- Is the reviewer blasting your business on one site, or across multiple sites? Are you the victim of an organized campaign
- Is the review visible? If it’s extremely old, or is buried, it may not be worth effort.
4) APPROACHABILITY – Often people turn to an online review site because felt they couldn’t speak out at the business, because they were intimidated, embarrassed or were dismissed. “Rude staff” is a very common complaint online. The best place to deal with customer dissatisfaction is at the office, where the customer should be encouraged to share their feelings and handle disputes on the spot. Customers should also be invited to share feedback on the business website.
On review sites it’s critical that businesses respond publicly to as many reviews as possible, good or bad, valid or not. Many review sites allow businesses to “claim” their listings, and then reply to reviews as the owner. Or at the least, the business can create a consumer account clearly labeled and transparent, and use it to participate on the forum. The message to people reading reviews is that your business is transparent, welcomes feedback, and pays attention to what consumers are saying, even if they don’t always agree. Even on a site with multiple complaints and low rankings, this gives your business credibility. While peer reviews are a powerful influence, most people understand that every business has a certain percentage of dissatisfied customers. A business can deliver an overall impression of credibility and care for customers on social media sites, even if it doesn’t please everyone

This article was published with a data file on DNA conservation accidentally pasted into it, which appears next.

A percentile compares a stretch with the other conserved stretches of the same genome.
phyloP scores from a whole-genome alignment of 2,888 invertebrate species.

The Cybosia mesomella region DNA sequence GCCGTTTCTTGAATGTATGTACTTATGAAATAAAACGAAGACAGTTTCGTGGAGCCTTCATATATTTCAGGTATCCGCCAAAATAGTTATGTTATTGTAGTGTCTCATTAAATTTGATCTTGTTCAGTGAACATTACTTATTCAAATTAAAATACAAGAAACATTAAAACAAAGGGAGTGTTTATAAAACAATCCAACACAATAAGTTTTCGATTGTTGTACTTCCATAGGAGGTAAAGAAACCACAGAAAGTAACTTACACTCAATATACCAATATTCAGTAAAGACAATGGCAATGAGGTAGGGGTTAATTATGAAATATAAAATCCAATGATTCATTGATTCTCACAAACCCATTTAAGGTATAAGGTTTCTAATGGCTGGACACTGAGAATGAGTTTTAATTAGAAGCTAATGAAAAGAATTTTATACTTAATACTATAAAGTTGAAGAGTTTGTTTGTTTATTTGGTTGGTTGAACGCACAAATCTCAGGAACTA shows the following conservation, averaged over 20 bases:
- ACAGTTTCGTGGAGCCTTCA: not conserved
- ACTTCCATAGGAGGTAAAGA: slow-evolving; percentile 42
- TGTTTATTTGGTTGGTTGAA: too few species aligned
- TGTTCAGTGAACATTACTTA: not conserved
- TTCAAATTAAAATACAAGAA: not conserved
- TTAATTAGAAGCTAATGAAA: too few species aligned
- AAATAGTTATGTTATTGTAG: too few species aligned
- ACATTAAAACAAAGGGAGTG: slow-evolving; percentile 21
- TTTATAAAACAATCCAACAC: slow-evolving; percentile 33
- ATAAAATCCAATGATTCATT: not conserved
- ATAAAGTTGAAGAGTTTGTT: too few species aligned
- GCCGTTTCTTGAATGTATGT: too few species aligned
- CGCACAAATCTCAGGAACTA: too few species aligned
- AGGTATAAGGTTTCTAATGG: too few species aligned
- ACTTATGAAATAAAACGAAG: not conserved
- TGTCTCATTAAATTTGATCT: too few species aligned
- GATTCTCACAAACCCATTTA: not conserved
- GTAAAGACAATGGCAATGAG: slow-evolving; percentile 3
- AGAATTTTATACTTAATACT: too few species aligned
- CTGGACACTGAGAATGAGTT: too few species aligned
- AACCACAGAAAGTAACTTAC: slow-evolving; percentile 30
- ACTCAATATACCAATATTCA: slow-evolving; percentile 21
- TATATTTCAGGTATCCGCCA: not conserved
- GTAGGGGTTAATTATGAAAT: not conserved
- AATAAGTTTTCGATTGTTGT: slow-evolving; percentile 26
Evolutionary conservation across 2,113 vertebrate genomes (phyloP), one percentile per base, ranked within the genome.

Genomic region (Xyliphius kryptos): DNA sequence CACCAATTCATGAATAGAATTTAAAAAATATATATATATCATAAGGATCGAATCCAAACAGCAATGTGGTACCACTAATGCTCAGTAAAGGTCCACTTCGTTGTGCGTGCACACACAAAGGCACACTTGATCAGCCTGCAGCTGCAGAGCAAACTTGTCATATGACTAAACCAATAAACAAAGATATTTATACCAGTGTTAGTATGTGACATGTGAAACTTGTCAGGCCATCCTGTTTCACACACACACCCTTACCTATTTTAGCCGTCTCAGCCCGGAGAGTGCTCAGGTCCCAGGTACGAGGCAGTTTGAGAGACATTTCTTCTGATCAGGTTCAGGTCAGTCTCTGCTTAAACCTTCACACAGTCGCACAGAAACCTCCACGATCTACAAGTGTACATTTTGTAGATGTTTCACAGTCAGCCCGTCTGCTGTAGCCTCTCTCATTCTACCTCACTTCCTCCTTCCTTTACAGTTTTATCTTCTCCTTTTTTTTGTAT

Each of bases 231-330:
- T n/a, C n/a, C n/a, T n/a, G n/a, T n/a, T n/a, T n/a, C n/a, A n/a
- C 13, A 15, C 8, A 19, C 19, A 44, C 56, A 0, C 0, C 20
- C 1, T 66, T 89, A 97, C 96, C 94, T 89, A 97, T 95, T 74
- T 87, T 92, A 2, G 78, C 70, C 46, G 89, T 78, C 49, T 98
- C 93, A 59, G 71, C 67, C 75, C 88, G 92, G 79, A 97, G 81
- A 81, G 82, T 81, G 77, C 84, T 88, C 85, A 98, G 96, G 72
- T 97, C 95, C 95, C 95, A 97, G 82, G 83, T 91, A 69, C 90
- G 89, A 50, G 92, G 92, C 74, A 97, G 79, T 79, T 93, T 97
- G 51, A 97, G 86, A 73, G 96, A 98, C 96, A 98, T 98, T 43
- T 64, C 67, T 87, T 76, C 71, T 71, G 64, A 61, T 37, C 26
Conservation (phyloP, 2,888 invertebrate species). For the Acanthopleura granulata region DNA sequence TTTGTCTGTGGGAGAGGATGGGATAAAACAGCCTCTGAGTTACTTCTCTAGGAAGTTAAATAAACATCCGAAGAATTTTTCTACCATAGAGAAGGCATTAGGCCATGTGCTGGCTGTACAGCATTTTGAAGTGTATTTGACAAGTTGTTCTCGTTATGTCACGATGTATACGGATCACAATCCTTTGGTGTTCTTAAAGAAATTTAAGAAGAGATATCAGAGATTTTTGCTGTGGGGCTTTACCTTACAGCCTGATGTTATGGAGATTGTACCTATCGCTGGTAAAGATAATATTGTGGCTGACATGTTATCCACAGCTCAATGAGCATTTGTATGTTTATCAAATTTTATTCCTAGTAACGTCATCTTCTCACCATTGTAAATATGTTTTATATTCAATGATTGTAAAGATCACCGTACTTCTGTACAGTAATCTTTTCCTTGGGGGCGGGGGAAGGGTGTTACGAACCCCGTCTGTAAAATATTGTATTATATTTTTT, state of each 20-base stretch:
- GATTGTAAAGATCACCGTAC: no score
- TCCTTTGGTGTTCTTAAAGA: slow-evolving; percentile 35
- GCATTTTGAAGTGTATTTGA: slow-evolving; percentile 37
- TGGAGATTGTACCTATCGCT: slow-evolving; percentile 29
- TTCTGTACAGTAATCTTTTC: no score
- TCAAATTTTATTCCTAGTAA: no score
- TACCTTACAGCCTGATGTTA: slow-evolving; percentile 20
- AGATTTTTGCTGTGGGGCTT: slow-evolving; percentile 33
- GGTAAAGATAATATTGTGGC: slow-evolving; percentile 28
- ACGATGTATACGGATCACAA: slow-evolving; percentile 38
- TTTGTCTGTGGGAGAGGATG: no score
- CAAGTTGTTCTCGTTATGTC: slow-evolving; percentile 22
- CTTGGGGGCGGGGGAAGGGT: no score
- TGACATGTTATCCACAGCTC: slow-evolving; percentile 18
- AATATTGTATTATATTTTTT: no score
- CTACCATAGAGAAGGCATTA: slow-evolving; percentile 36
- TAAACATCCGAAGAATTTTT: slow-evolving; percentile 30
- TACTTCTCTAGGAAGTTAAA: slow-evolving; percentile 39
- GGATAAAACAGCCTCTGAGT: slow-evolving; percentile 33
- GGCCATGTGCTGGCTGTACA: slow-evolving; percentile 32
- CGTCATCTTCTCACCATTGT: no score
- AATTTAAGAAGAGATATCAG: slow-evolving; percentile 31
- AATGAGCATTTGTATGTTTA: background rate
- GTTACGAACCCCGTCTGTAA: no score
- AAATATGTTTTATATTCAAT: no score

5) AVOID SHORTCUTS – The real solution to online reputation management is a long-term commitment to customer service, and a willingness to create a social media presence that puts individual complaints into perspective. For those unable to devote the time, a social media strategist can analyze the current situation, set up monitoring, and even handle ongoing customer interaction.
But businesses should use caution in hiring reputation management consultants promising quick and easy fixes. While many use legitimate strategies, others use questionable methods, misleading sales tactics, and even actions that may backfire on the business. Companies promising to remove bad posts or post large numbers of good reviews to drown out bad reviews through special relationships with review sites often are misrepresenting what they can do. And both review sites and the growing number of verified and trusted regular reviewers are quick to identify and take actions against businesses faking accounts or reviews.